The ruggedized wireless Rapid Deployment Kits for response to Chemical, Weapons of Mass De...

October 19, 2006 This is the latest ruggedized, wireless, AreaRAE Rapid Deployment Kits for response to Chemical, Weapons of Mass Destruction or Radiation incidents. Made by RAE Systems, it’s one of a number of new rapidly deployable sensor networks that enable first responders to identify safety and security threats in real time. One of the first to order the new system was the United States National Guard which has already taken delivery of 55 custom configured AreaRAE RDKs to equip all 55 Civil Support Teams (CSTs) with portable toxic gas and radiation detection equipment. Key to the selection process was the ability for the CST deployed systems to interoperate, provide mutual aid, as well as interface to existing AreaRAE systems already in use by civilian first responders. The AreaRAE RDK is designed to be quickly configured and deployed in any response scenario and can integrate a wide range of detection equipment including RAE Systems’ portable monitors and third-party devices, all operating wirelessly and instantly providing data for incident commanders through a single real-time interface.  Read More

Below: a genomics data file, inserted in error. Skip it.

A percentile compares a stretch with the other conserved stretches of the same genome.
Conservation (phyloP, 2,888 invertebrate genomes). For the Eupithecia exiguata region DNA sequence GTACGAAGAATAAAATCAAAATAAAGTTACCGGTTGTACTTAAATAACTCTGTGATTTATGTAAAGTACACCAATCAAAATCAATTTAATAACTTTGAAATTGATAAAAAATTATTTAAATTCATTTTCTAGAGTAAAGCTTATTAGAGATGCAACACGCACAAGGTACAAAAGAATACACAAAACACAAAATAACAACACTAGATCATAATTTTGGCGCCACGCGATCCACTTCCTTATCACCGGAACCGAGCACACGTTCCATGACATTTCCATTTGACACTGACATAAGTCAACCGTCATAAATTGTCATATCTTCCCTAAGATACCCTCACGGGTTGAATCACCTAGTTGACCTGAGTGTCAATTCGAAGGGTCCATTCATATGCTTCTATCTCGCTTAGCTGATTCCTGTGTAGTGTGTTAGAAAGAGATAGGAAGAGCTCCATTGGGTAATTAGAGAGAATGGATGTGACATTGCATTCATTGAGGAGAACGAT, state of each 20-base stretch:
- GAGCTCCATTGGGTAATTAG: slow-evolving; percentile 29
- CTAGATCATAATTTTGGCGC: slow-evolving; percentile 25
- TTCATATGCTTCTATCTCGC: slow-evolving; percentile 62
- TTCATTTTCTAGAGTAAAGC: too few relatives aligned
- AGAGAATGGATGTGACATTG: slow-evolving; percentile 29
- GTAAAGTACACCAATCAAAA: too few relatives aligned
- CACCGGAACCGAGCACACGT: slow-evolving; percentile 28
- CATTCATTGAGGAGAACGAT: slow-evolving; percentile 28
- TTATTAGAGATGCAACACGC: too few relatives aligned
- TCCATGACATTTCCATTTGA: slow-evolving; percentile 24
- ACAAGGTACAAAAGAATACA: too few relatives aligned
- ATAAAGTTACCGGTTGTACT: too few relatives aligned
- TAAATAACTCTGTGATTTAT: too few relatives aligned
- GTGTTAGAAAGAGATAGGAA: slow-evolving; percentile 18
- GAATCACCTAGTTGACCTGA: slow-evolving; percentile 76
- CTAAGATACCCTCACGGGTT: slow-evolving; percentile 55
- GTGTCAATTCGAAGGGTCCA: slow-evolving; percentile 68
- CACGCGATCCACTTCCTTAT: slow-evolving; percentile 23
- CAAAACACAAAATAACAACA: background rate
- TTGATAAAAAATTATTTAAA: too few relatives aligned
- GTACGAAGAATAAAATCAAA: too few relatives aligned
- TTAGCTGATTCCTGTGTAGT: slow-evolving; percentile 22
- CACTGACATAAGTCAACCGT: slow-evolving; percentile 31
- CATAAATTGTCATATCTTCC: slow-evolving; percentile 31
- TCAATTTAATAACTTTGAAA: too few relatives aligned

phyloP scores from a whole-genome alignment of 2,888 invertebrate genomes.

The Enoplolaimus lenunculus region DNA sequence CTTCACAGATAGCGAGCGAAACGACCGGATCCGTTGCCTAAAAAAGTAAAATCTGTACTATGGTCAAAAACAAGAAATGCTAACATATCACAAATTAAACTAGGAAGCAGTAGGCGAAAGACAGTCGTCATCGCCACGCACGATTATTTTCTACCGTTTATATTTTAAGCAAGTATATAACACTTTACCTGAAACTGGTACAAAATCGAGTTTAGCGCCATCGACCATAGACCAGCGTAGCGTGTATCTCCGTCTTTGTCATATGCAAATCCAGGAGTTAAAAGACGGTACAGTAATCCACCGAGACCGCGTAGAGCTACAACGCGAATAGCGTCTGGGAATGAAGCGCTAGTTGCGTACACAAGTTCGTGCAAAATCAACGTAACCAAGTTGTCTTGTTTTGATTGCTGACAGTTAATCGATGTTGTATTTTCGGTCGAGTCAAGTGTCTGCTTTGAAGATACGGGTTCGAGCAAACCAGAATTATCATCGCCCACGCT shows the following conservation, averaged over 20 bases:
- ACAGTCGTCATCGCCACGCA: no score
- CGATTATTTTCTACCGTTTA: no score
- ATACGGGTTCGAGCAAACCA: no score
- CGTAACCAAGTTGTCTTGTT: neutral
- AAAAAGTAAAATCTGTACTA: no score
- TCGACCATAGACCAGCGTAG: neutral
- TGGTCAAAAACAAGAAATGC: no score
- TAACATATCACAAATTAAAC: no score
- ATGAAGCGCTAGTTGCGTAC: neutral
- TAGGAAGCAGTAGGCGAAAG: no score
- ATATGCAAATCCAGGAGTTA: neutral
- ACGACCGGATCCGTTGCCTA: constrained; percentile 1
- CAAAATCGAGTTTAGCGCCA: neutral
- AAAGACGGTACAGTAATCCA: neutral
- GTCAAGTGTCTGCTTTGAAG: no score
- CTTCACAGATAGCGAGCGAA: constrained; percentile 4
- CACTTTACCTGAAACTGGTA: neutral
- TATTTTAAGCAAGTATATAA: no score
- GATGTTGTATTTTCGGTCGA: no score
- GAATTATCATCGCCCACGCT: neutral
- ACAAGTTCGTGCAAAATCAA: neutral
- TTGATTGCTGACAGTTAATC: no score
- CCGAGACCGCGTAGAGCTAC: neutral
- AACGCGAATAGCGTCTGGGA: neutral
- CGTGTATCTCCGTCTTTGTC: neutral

The LCD flat panel display (FPD) machine

October 18, 2006 Ever wondered what a machine that produces flat panels looks like – well wonder no more – this little baby is a new breed of highly-efficient machine that enables the production of six 55inch LCD TV screens from Gen 8.5 (2.2m x ~2.5m) glass substrates at a time. Applied Materials provides Nanomanufacturing Technology solutions for the electronics industry and has produced it as the first of several suites designed to reduce the total cost of flat panel manufacturing. The new Gen 8.5 panels are expected to contribute to TFT-LCD TV market growth, which is forecast by market researcher Display Search to exceed 40 million units in 2006.  Read More

RFID Technology for Tracking Data Center Assets

October 17, 2006 HP Labs scientist Cyril Brignone shows how a new radio frequency identification (RFID) technology created by the company's central research facility can track IT assets in data centers, even identifying when a component is moved from one location to another. Keeping track of assets could enable better accuracy of inventory, increase security and reduce data center operational and auditing costs. The HP Labs technology was tested at Meijer, a retailer with more than 170 grocery and specialty stores in the midwestern United States. The solution could automatically monitor data center assets, providing real-time tracking and auditing of servers, networking equipment, server and storage enclosures and other technology using RFID.  Read More

The Intelligent ScareCrow